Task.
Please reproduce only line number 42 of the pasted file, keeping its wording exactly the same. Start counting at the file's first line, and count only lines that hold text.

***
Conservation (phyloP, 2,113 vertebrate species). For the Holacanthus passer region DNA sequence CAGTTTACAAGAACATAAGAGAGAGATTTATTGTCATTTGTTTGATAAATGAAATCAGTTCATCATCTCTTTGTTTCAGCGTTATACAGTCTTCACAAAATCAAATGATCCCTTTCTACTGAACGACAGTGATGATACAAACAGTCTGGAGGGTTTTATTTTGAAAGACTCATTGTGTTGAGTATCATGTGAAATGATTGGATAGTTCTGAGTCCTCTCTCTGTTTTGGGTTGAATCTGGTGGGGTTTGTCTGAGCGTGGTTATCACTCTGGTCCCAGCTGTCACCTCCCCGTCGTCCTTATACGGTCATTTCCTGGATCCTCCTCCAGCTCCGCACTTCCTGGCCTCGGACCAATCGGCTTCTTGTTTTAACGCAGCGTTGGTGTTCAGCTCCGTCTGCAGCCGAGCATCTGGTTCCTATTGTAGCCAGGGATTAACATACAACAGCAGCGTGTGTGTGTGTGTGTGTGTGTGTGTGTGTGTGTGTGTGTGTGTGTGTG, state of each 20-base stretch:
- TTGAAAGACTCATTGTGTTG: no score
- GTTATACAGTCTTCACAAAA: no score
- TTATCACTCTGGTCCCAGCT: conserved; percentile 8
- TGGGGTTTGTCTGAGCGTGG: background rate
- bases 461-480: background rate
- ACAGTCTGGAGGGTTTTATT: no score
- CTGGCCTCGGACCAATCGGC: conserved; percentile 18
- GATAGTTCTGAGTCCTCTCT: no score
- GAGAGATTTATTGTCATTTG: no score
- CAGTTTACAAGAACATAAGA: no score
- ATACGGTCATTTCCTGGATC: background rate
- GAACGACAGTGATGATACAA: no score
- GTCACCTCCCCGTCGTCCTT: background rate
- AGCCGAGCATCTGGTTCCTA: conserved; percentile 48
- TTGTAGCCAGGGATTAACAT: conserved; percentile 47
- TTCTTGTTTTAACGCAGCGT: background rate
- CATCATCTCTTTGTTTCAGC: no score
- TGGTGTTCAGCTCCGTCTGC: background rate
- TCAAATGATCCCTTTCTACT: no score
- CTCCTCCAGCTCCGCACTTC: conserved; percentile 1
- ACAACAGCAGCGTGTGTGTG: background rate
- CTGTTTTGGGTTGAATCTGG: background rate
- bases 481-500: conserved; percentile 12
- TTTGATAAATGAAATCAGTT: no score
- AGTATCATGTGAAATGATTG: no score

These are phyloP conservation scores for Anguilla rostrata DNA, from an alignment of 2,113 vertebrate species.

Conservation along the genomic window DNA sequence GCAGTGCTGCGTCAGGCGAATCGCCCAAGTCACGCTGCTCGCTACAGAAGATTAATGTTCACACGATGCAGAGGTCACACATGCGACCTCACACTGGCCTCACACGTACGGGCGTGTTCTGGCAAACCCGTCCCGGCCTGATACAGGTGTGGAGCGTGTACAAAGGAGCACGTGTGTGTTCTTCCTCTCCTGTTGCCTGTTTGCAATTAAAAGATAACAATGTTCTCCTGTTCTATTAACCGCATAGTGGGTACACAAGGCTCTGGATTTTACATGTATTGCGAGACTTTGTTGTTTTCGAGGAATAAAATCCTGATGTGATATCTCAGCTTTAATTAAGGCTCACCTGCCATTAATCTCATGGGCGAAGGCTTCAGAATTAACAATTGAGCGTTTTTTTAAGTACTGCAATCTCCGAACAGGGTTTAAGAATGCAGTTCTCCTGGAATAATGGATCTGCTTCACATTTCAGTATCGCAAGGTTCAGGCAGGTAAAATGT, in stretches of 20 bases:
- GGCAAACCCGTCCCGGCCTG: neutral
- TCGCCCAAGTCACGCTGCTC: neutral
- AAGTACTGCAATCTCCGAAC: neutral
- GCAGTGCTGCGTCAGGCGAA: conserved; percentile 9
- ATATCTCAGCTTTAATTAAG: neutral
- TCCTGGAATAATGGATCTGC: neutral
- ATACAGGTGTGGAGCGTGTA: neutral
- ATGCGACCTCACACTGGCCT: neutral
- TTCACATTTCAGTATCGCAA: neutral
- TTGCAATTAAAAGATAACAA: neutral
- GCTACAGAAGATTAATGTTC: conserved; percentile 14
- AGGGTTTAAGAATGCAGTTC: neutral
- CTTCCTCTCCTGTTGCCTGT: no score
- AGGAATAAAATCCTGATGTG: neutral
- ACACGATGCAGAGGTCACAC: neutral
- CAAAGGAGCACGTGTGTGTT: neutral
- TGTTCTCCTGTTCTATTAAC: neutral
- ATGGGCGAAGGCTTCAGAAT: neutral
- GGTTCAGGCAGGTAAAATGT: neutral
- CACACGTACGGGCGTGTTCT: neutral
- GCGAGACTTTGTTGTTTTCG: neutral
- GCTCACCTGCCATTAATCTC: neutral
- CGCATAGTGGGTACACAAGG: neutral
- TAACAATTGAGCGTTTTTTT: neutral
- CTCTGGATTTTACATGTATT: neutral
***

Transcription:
- AGGAATAAAATCCTGATGTG: neutral